“Catharsis in Fiction”
Alice Lovejoy (University of Minnesota)
It’s useful to begin a discussion of The Machine Which Makes Everything Disappear with its centerpiece scenes. In these, against the pockmarked wall of what might be a warehouse, a succession of young women and men fidget nervously as director Tinatin Gurchiani’s offscreen voice questions them about their lives and hopes.
These scenes are casting calls that Gurchiani held throughout Georgia, and with their one-sided conversations and invisible interlocutor, they recall films such as Kiarostami’s Homework or Ten, largely fictional works structured by documentary techniques. They also echo a motif in recent East Central European documentary (whose network of funding and mentorship agencies helped support Machine): a form of portraiture in which subjects pose, self-consciously and snapshot-still, for the motion-picture camera. Like those in Peter Kerekes’s 66 Seasons or Michael Glawogger’s Workingman’s Death, Gurchiani’s “portraits” claim the documentary subject as at once an historical actor and an actor tout court. It is no surprise, then, that fictional strategies are as central to her film as they are to Workingman’s Death, which revels in the aesthetics of staging, or 66 Seasons, whose reenactments invite the film’s subjects to reckon with their complicity in historical events. Machine, however, suggests the inverse: that the film’s young protagonists are the twentieth century’s casualties, deprived of their parents’ and grandparents’ historical agency, yet subject to their choices.
This points to a frequent observation about this film: its indistinct, almost dreamlike quality. With its single title card and few visual or sonic indications of place, Machine suggests a child’s sense of geography, and its few mentions of history or politics require research or foreknowledge. Although Georgia’s separatist region of Abkhazia, for instance, is familiar from recent news cycles, it’s the Abkhazian War of 1992-1993 that forms the harrowing background to one interviewee’s story.
History, then—although omnipresent and structuring—mostly buzzes in the film’s background, just out of reach. And just as its interview scenes rarely expand beyond a medium-long shot, Machine is principally concerned with its protagonists’ inner lives. These occupy the same generic borderland that the film cultivates so carefully: Aspirations to the fiction of acting bring young Georgians to Gurchiani’s auditions; the long biographical disquisitions that the director elicits spark the staged scenes that follow.
This fluidity shifts in the film’s two final vignettes. In the first, after a student actor’s wrenching encounter with her estranged mother, we watch her transported by her work in a puppet theatre, whose black backdrop reveals none of the blemishes of the warehouse wall. And in the soliloquy that follows, a young man rails against life, a comedy “created to ensure that when the tragedy becomes so terrible, so unbearable, and so difficult to comprehend, that you would rather laugh.” If his speech returns the film to its opening scene—in which an interviewee, asked to cry, laughs instead—it also suggests that there is catharsis in fiction, a pole toward which, we realize, Machine itself has traced an arc.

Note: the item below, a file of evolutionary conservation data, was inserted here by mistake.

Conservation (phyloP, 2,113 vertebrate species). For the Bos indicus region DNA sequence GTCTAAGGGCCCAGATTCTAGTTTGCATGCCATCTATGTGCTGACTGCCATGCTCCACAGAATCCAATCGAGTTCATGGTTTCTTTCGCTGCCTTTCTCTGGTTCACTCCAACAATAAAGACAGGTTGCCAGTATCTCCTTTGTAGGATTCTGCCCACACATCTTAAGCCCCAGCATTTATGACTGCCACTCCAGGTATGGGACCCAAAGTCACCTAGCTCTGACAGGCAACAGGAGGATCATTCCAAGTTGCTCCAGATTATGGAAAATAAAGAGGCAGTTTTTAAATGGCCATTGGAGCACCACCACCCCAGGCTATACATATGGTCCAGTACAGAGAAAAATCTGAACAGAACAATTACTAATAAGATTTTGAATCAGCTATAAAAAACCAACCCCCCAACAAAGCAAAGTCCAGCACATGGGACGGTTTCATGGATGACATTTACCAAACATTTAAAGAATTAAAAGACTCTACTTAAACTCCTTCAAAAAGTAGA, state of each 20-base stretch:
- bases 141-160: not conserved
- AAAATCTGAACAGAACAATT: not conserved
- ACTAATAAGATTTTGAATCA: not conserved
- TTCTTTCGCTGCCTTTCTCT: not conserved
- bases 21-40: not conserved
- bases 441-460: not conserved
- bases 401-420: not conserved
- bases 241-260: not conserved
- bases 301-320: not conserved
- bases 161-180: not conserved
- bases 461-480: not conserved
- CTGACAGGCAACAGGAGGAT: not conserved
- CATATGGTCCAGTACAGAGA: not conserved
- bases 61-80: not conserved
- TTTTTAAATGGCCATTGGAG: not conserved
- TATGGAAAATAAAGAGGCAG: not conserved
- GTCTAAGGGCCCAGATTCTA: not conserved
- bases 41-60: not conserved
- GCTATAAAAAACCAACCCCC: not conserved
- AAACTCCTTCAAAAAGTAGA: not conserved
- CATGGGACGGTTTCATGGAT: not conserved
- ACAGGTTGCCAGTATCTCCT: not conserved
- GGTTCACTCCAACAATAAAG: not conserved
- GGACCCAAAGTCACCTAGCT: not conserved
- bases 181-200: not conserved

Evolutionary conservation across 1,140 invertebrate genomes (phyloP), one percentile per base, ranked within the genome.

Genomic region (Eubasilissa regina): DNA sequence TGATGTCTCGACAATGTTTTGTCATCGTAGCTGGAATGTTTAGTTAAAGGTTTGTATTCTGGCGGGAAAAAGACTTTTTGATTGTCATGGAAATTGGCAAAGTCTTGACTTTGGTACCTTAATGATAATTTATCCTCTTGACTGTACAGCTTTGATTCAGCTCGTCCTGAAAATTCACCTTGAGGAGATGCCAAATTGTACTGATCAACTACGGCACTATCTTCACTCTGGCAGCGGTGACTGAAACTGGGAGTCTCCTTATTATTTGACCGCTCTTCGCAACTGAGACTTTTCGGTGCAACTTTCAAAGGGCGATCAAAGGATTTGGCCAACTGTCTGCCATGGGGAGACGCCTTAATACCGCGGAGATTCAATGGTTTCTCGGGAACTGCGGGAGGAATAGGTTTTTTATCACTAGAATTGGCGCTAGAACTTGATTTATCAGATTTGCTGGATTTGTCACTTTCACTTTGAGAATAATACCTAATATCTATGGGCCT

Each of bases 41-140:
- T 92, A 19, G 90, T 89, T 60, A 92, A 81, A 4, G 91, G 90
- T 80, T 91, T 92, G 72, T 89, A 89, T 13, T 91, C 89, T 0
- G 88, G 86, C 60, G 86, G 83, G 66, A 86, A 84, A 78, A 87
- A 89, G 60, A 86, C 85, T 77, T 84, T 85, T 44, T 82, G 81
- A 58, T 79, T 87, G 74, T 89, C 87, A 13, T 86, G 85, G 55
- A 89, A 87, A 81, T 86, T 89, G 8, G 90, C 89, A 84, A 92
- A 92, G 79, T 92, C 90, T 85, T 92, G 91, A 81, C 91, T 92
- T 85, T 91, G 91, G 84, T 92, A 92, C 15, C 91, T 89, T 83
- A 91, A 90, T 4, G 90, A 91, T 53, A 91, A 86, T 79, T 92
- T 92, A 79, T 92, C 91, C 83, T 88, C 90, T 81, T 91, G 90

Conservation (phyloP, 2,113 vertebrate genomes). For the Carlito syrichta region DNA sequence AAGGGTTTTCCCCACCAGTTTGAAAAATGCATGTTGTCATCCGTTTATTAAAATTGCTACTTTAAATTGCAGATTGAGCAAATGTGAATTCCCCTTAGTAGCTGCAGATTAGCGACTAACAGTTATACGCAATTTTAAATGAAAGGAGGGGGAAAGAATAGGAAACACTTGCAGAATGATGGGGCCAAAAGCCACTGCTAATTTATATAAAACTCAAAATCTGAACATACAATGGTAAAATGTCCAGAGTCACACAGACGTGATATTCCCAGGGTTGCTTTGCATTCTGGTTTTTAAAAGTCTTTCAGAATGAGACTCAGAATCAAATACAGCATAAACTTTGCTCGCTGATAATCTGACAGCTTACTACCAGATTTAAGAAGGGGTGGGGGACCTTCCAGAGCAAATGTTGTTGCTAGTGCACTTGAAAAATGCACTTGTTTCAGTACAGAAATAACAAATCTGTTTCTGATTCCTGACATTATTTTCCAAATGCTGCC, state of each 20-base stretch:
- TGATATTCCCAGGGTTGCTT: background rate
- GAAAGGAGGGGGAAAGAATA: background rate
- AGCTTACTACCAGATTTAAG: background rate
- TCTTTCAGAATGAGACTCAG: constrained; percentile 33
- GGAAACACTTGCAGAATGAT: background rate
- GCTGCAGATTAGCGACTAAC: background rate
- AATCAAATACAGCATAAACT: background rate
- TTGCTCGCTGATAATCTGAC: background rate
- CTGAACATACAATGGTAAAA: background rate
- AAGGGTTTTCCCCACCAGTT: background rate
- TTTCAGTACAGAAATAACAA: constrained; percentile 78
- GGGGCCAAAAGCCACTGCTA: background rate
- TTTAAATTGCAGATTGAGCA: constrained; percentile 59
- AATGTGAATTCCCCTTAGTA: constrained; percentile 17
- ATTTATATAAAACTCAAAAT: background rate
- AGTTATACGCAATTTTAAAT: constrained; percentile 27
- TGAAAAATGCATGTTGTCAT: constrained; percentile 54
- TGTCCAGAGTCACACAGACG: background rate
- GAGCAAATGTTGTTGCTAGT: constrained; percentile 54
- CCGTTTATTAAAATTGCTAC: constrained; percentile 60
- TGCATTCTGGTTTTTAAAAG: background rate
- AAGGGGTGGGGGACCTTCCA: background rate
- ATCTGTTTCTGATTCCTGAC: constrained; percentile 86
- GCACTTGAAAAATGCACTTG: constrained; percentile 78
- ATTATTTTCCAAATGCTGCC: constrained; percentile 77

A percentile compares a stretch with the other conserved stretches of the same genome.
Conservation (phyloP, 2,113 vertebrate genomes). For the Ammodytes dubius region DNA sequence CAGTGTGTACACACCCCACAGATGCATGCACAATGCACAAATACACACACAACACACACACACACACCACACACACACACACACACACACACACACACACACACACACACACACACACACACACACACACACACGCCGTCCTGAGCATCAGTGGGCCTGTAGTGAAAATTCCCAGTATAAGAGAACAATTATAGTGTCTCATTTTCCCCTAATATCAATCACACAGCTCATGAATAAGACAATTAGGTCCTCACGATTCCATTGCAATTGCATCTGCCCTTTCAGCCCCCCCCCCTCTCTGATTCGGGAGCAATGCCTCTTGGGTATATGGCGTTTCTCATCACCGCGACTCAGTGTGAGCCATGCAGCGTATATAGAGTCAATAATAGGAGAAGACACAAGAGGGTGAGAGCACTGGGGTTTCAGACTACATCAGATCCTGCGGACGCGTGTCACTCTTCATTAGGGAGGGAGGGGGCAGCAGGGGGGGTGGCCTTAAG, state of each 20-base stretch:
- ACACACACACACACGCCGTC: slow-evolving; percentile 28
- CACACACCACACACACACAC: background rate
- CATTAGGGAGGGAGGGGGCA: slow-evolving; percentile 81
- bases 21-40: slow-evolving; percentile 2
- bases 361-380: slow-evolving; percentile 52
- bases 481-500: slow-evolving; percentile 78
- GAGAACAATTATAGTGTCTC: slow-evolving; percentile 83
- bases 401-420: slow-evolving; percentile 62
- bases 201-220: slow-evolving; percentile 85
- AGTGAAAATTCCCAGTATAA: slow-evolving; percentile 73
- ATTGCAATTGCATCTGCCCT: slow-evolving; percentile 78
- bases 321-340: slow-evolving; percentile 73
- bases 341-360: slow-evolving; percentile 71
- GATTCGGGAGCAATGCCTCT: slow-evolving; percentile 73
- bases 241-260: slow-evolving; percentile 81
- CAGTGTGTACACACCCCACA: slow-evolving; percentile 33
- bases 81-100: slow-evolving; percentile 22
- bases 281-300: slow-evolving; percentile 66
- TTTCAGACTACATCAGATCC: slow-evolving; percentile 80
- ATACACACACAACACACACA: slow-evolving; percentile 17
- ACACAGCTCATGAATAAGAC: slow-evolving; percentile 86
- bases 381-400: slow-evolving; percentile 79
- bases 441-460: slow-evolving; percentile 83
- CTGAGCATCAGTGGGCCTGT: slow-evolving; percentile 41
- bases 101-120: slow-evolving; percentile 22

“The Big Play Called Life”
Ilona Hongisto (Macquarie University)
In her debut feature documentary, Tinatin Gurchiani explores the Georgian landscape and the lives of its inhabitants through the dramatic device of casting. With the aim of investigating what it is like to grow up in the region, Gurchiani puts out a casting call for young adults aged 15 to 25, who believe their life stories are interesting for film. These audition scenes then merge with observational sequences of everyday situations in the lives of the individuals who responded to Gurchiani’s call.
The film’s initial starting point – lives that are interesting for film – feels uncomfortable in the audition context. Accounts of special skills and everyday practices worthy of being filmed are prompted by questions posed from behind the camera, as if the filmmaker was somehow in possession of prior knowledge as to what counts as interesting. The auditions come with a sense of having to prove one’s worthiness.
However, as the documentary progresses this premise becomes less prevalent. The auditions turn into instances of talking about injustices, obsessions, love and the future. The differences between the individuals become more pronounced and their life stories begin to take shape beyond the imperative of being exclusively interesting for film. Or, put differently, what is deemed interesting is now discovered in the everyday instead of preconceived notions of how one should be.
This change of impetus comes forth in the editing of the film. The beginning abides by a structure where observations of the everyday follow the audition scenes in the manner of verifying or visualizing what was delivered before. Further along, however, we are introduced to the everyday before the audition scenes. Here, the everyday is detached from a verifying function and it becomes expressive – and, indeed, interesting – in itself. Playing with a dog, running errands, spending time at a club, making a phone call and meeting a long-lost parent constitute a convoluted affective landscape of growing up in the former Soviet Republic. Because of this shift, the audition scenes start to feel less prescribed.